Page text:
The church, the people who gather within (and hopefully go out), can sometimes place rules and regulations on entering that God never put upon those who gather.
The photo above shows a little boy who is intending on going a carousel ride, but do you see the stipulation for him entering? You must be this 42 inches tall to ride the carousel, this little kid sadly doesn’t make the cut. 😦 He’s too small, and his stance makes me assume he’s anxious and wanting to desperately ride the carousel despite being a few inches shy of 42 inches.
But isn’t that what we sometimes do in church? We don’t allow “those” people in…why? Well some reasons come down to…race, belief system, sexual orientation, emotional/mental/physical state of being, etc. We come up with reasons why someonecannot come to our church, our gathering of believers, and it bothers and offends me greatly…Guess what? It offends God also.
Because here’s the thing, when we foster the paradigm of “us versus them” that instills tension and hostility, and where does that have a place within our churches? Here’s a hint, IT DOESN”T!!!
When I think about the “us versus them” paradigm I think that it distorts our perception of God as well as our perception of humanity, and to some degree it removes the humanity of those we deem “them”.
On a side note – I sometimes wonder if the reason why some Germans and others during WW2 were able to do such atrocious things to Jews, homosexuals, Jehovah Witnesses, etc was because they got it worked into their minds that it was “okay” because “they’re less than human/they’re not even human” and when you have humans treating other humans less than humans that only leads to disastrous results.
Anne Lamott said it well; “You can safely assume you’ve created God in your own image when it turns out that God hates all the same people you do.” That quote cuts me deep, because it causes me with the work of God to have an open heart surgery of sorts, to examine myself from the inside out, to find whom I am hating in my life and therefore projecting an image of a God of my own making that hates whomever I make out to be “them”.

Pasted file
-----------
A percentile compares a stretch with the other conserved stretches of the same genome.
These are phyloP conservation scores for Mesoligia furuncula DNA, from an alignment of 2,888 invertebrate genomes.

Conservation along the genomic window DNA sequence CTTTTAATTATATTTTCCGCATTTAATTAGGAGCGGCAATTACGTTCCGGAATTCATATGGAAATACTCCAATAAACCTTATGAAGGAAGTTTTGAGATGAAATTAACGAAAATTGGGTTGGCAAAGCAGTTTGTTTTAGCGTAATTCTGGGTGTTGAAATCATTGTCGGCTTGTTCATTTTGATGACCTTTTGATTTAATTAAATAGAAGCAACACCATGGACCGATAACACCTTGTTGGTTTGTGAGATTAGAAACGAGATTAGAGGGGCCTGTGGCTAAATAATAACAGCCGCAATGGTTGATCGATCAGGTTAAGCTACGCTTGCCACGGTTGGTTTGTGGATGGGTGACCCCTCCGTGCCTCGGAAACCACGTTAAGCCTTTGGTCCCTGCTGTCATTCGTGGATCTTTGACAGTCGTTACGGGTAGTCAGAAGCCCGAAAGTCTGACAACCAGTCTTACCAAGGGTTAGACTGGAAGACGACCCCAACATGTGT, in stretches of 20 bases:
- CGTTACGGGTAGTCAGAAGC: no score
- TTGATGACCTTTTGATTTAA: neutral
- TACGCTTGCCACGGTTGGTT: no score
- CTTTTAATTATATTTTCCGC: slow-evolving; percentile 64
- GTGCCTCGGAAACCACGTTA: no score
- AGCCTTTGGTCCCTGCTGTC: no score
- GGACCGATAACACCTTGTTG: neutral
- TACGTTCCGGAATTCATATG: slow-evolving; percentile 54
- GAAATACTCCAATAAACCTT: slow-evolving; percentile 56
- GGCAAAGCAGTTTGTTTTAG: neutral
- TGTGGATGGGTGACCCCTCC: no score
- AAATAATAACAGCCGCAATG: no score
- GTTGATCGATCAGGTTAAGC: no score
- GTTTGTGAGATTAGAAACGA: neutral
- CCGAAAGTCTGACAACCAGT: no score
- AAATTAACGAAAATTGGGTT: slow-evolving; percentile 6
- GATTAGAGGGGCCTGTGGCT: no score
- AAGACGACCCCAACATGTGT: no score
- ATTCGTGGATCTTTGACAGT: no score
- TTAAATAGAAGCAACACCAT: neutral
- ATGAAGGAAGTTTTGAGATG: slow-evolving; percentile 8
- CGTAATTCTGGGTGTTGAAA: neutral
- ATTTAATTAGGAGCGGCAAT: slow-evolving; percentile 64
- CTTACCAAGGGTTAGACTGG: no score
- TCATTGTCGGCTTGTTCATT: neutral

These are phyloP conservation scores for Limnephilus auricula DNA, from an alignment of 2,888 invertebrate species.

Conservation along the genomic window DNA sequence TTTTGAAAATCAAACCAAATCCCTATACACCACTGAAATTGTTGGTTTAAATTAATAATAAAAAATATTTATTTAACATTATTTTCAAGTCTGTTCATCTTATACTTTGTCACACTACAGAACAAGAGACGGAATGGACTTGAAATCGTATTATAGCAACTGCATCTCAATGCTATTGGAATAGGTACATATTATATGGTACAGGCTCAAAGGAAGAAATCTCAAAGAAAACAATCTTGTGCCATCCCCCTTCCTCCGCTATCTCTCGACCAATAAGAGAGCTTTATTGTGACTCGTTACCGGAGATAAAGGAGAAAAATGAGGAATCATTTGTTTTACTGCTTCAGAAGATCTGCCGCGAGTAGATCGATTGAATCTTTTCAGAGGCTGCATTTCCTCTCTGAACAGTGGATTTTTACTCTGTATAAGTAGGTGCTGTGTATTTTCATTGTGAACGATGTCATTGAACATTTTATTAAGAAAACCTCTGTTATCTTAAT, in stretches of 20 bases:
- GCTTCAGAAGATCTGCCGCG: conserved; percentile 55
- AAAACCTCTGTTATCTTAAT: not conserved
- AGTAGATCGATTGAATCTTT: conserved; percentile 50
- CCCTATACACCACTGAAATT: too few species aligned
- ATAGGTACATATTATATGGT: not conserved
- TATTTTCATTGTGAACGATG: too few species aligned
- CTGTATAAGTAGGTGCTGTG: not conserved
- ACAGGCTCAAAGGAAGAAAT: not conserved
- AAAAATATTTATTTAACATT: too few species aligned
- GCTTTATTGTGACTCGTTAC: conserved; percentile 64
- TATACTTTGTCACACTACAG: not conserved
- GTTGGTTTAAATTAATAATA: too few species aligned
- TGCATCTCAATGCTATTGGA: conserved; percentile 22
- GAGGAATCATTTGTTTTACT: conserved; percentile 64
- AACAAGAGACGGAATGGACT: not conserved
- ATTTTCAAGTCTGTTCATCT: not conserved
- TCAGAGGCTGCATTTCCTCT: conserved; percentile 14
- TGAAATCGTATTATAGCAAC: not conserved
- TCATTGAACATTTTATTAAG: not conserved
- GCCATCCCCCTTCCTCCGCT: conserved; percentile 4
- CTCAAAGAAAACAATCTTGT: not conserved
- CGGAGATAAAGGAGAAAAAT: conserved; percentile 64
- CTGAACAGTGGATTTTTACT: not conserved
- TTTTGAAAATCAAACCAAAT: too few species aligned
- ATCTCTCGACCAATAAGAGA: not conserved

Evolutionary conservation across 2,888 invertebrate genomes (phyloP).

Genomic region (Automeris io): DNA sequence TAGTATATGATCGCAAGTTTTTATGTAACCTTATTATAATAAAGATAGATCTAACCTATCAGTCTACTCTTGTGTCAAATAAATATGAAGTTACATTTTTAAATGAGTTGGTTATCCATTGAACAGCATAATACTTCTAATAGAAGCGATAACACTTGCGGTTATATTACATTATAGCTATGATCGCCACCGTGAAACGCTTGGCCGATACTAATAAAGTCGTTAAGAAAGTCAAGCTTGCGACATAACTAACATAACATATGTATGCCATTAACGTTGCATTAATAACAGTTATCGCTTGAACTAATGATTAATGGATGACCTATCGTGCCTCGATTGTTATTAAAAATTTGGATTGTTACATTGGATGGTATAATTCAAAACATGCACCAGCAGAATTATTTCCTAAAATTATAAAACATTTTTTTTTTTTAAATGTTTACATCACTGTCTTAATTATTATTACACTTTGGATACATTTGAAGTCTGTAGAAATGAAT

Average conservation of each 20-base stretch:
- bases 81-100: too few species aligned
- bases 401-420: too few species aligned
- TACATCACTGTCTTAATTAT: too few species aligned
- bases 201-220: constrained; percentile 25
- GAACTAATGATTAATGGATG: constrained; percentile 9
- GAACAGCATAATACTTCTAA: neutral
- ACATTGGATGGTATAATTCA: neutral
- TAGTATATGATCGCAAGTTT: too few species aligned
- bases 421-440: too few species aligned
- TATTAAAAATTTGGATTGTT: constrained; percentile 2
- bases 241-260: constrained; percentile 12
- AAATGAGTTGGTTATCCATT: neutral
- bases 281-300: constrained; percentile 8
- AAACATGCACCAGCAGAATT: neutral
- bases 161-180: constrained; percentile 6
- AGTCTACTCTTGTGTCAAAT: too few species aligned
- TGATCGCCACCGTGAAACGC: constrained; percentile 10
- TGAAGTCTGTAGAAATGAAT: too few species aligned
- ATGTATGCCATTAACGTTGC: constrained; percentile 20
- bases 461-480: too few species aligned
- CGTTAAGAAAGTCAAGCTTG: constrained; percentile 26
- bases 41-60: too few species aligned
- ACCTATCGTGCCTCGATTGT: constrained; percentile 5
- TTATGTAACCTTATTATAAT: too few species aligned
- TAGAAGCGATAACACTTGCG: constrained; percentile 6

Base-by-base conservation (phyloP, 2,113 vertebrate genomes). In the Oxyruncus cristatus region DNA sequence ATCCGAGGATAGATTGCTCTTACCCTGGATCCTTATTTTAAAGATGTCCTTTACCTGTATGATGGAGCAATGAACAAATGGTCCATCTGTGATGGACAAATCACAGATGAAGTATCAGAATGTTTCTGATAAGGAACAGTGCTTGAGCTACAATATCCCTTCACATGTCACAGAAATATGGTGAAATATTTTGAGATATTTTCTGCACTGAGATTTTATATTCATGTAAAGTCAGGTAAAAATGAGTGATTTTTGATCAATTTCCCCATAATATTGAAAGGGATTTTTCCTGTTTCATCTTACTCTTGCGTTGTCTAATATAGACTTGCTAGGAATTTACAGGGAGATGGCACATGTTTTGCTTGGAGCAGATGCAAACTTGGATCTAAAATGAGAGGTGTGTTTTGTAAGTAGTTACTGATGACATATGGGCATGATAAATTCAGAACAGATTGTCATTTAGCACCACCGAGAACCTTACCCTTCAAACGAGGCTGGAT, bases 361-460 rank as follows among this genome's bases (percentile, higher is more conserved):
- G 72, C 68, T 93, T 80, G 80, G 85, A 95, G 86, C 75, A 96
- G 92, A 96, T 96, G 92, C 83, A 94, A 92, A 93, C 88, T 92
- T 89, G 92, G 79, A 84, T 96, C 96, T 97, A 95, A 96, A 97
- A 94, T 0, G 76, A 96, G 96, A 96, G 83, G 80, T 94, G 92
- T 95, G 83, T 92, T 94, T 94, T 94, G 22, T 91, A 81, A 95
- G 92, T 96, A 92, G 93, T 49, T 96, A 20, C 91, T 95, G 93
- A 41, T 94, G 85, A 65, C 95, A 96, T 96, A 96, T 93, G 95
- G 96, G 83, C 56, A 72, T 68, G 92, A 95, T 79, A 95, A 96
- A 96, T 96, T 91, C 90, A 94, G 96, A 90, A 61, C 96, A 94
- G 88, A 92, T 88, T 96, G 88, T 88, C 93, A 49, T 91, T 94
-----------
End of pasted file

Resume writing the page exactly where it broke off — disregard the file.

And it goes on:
The church, the people, the fellowship that happens within a man-made structure (or outdoors if that is what’s available) are supposed to be there for one another in good times as well as bad times. When we consciously (and sometimes I admit it’s an unconscious act) to respond “fine” to the “how are you doing?” question or the other way around.
We shouldn’t be giving the FINE answer continuously, but sometimes community isn’t fostered in churches or you may just be the new person; who really wants to give the other-than-FINE answer when you’re new? But for body of believers who have some rapport with others should be able to put forth what’s really going on in their lives, and sometimes FINE does sum it up, but sometimes it doesn’t come close to the truth.
Honesty sometimes begets honesty in others, sometimes you need to put your neck out there to foster the same in others, it shouldn’t be done so as to have this effect, but it very well can help break the ice that can be rather thick at times.
One of my pastors said a few years ago that “the church should be a mission house and not a social club” and I’m with him on that completely. We should be aiding those who are broken because we ourselves our broken, but God can work through our brokenness and sometimes we will be delivered from that which haunts us, that which controls us, we’re just called to remain faithful to God and serve him by serving others, to love him by loving others.
Go forth and break down the “us versus them” paradigm in your life, “be the change you want to see” and continually be blessed and continue to bless others.